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Study of animal welfare status in dairy cow herds in Hungary – looking for causes of lameness
Published November 20, 2011
25-29

In the last 20-30 years, lameness in cattle was found to be third the most influential disease next to mastitis and reproduction disorders. Studies have been established to explore reasons for lameness and prevention. The problem with more robust prevention plans is that knowledge and research evidence is not strong enough to run an effective p...revention plan. The aim of the research is to look for reasons of lameness by observing number of cows on 6 farms during 2 lactations. Performance data will be put together to body condition score (BCS) and lameness scores. Other examination is focused on monitoring of 40 farms. This part of the project is more related to extension, collecting and sharing solutions for decreasing lameness. Producers are advised what kind of measures are possible to reduce occurrence of lameness. Effectiveness of those actions will be measured at the end of the study. The first preliminary results show lack in almost all preventive measures needed to be taken in minimizing lameness. Those areas are related to poor facilities, lack of straw, problems with labor and basic management.

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Study of animal welfare status in dairy cow herds in Hungary – looking for causes of lameness
Published December 16, 2012
47-50

In the last 20–30 years lameness in cattle was found to be third the most influential disease next to mastitis and reproduction disorders. Studies have been established to explore reasons for lameness and prevention. The problem with more robust prevention plans is that knowledge and research evidence is not strong enough to run an effective ...prevention plan. The aim of the research is to look for reasons of lameness by observing number of cows on 6 farms during 2 lactations. Performance data will be put together to body condition score (BCS) and lameness scores. Other examination is focused on monitoring of 40 farms. This part of the project is more related to extension, collecting and sharing solutions for decreasing lameness. Producers are advised what kind of measures are possible to reduce occurrence of lameness. Effectiveness of those actions will be measured at the end of the study. The first preliminary results show lack in almost all preventive measures needed to be taken in minimising lameness. Those areas are related to poor facilities, lack of straw, problems with labour and basic management.

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50
58
Effect of floor type and bedding system on sows lifespan
Published March 20, 2013
155-160

...5); font-variant-ligatures: normal; font-variant-caps: normal; -webkit-text-stroke-width: 0px; text-decoration-style: initial; text-decoration-color: initial;">The paper studies two nucleus pig farms in the Great Plain region of Hungary which have same management, same feeding system but different breeding technology (Farm A had solid floor with straw and Farm B had slatted floor without straw). The genetics of sows were crossbred Dutch Large White and Dutch Landrace. The comparative examination was based on the causes of culling according to the different floor type. To the analysis of culling reasons was applied the methods of survival analysis.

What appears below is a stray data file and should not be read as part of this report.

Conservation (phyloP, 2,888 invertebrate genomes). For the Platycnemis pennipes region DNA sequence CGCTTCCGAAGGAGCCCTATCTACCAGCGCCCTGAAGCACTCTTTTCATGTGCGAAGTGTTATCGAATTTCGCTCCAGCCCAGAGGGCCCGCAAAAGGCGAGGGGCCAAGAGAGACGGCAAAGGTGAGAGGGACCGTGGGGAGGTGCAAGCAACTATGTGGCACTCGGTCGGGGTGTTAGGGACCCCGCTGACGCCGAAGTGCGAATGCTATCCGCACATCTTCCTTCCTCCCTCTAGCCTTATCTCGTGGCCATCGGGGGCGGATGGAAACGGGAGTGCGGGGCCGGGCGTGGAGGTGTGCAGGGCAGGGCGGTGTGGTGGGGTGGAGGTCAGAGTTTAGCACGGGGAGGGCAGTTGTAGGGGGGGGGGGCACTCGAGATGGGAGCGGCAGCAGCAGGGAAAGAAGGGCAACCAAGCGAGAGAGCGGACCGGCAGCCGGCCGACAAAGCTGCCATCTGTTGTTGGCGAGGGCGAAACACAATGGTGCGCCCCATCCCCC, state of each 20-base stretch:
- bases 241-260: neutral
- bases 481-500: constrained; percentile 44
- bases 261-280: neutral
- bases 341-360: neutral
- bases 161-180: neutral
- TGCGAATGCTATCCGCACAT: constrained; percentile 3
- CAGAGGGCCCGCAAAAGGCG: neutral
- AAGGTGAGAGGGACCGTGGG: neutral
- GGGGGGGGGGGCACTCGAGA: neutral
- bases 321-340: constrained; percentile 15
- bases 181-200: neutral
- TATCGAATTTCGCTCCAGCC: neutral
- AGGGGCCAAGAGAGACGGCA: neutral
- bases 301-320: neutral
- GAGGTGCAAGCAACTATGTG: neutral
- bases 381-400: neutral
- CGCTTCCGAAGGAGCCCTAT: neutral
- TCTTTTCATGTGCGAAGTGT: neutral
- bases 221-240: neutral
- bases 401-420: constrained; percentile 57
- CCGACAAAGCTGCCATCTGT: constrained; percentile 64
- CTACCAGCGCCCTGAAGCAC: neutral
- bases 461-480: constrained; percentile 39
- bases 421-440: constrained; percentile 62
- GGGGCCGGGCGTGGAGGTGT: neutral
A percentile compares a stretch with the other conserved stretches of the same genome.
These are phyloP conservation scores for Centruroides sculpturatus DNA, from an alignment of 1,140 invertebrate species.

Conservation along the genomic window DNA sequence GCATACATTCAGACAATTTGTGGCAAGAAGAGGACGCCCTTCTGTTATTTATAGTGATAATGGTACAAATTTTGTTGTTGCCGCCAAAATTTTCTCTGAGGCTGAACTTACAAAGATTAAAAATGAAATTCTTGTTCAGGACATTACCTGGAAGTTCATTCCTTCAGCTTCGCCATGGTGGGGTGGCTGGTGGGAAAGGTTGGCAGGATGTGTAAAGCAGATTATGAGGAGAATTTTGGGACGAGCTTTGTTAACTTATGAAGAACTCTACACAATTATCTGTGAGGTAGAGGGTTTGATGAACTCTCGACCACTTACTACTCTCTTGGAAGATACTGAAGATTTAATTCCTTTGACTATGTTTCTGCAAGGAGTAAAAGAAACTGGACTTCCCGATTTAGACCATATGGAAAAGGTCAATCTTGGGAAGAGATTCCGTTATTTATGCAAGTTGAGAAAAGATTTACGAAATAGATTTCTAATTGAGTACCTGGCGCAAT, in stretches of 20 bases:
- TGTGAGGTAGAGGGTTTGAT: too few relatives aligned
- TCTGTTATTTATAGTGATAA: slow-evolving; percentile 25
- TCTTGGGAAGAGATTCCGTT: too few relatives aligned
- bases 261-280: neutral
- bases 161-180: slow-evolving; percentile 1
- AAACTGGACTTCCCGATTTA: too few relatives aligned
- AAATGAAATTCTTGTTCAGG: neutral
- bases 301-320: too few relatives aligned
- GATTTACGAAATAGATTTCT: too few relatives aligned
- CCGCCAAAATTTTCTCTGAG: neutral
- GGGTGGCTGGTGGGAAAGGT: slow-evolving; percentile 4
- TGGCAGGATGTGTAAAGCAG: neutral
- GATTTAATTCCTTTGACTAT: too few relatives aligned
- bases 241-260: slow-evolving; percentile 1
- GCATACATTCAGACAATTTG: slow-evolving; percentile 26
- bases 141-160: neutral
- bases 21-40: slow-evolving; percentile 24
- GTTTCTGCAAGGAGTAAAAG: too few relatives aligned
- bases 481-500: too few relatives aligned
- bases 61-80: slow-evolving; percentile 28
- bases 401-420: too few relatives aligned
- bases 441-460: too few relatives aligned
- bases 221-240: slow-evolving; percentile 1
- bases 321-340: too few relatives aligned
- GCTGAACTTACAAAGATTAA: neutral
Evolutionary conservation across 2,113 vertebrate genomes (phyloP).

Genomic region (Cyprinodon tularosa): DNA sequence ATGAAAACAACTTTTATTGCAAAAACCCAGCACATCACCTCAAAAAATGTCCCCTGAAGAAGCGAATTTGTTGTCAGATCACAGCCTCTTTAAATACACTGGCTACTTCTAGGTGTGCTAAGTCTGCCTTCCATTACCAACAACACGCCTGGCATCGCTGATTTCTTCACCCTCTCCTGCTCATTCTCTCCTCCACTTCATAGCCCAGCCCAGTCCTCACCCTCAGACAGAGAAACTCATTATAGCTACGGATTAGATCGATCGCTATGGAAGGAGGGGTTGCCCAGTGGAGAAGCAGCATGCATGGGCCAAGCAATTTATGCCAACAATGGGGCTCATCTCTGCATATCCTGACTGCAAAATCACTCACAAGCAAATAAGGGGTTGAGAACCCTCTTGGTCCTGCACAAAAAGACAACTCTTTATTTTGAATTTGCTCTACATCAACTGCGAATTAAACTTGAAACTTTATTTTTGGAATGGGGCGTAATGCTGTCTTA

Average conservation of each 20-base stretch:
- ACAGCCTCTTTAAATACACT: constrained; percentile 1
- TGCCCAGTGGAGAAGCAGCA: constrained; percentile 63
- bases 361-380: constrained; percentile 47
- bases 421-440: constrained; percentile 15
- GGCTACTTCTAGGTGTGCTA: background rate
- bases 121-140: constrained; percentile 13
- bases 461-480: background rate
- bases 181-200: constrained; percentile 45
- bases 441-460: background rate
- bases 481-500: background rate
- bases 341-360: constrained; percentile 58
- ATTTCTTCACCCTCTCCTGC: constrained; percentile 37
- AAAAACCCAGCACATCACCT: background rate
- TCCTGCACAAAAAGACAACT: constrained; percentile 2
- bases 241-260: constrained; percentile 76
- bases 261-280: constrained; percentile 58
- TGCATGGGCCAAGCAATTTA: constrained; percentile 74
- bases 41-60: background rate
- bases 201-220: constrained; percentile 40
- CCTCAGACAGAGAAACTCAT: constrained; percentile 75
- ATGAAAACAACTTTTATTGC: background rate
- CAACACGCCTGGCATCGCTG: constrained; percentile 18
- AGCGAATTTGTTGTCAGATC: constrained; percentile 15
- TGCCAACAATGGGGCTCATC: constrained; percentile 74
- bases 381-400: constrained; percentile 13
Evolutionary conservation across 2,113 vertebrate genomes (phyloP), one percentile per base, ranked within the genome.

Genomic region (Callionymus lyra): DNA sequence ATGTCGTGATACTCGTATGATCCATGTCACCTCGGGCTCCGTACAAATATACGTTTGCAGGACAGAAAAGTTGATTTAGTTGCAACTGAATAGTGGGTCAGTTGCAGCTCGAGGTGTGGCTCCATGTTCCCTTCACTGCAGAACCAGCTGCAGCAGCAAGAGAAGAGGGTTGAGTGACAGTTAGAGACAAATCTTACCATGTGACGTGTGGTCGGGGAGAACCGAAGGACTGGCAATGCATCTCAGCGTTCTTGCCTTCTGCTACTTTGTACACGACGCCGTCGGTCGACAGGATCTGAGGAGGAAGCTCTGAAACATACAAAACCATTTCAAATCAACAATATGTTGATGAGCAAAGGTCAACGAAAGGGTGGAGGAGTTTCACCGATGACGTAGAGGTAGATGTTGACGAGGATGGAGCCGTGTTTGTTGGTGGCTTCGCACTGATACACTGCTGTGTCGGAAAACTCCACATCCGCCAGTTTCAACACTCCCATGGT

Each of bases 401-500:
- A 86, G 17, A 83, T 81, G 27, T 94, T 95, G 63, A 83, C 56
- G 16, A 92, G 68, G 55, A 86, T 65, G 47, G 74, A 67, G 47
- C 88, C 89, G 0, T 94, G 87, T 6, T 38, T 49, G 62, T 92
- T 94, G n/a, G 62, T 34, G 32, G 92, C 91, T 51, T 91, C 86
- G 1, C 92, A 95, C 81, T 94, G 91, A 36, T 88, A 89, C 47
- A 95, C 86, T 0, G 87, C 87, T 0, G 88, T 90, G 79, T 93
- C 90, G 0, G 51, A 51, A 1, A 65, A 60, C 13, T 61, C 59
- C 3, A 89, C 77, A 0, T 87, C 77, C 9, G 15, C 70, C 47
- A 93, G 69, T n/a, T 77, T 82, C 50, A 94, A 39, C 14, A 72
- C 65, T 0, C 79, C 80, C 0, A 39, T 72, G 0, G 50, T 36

In the analysis there were used the Kaplan-Meier method and the Cox Proportional Hazard model to the estimate the difference between the farms. The results of survival analysis showed significant difference (p<0.05) between the lifespan of sows that caused the difference between the survival probabilities of sows culled due to lameness. Furthermore there was showed that the sows kept on solid floor with straw have stayed in production longer than on slatted floor without straw. The hazard ratio was 1.434 that means that the culling due to lameness is 1.434 times higher by the slatted floor without straw facing by solid floor with straw.

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Impact of lameness on the milk production of ewes
Published March 23, 2016
5-7

The aim of this study was assessing the impact of lameness on the milk production, somatic cells count and component of milk. We assess also impact of lameness on the order of entry into the milking parlour.

The experiment was carried at the farm, located in northern Slovakia. The farm keeps sheep Improved Valachian. Samples of milk wer...e taken during two periods: May, July. It was taken 428 samples together. We recorded three groups by lameness- strong lame, slightly lame, non-lame ewes. We recorded also the order of entry of ewes into the milking parlour in milking row. The results were mathematically processed using the Microsoft Excel program and statistically evaluated by SAS.

We found significant statistical differences between months (P<0.0001) in all the above mentioned indicators. In July we recorded 26 ewes with slightly lameness and 18 ewes with strong lameness. Other ewes were non-lame. Non-lame sheep had in July the highest milk yield (356±148 ml) and the lowest decrease in milk yield from May to July (-206±131 ml) compared with slightly (317±116 ml, -223±163) and strong (319±122 ml, -219±151 ml) lame ewes. However, these differences were not statistically significant. We have not identified statistically significant differences between groups in somatic cells count (logxSCC for non-lame: 4.83±0.608 in ml, slightly lame: 4.76±0.653 in ml, strong lame 4.71±0.787 in ml). Milk composition (fat, proteins, lactose) nor changes in the composition of milk that occurred between May and July were not affected by lameness of ewes. But lameness in July affected the change the order of entry of ewes in the milking parlour in July compared with the order of entry recorded in May.

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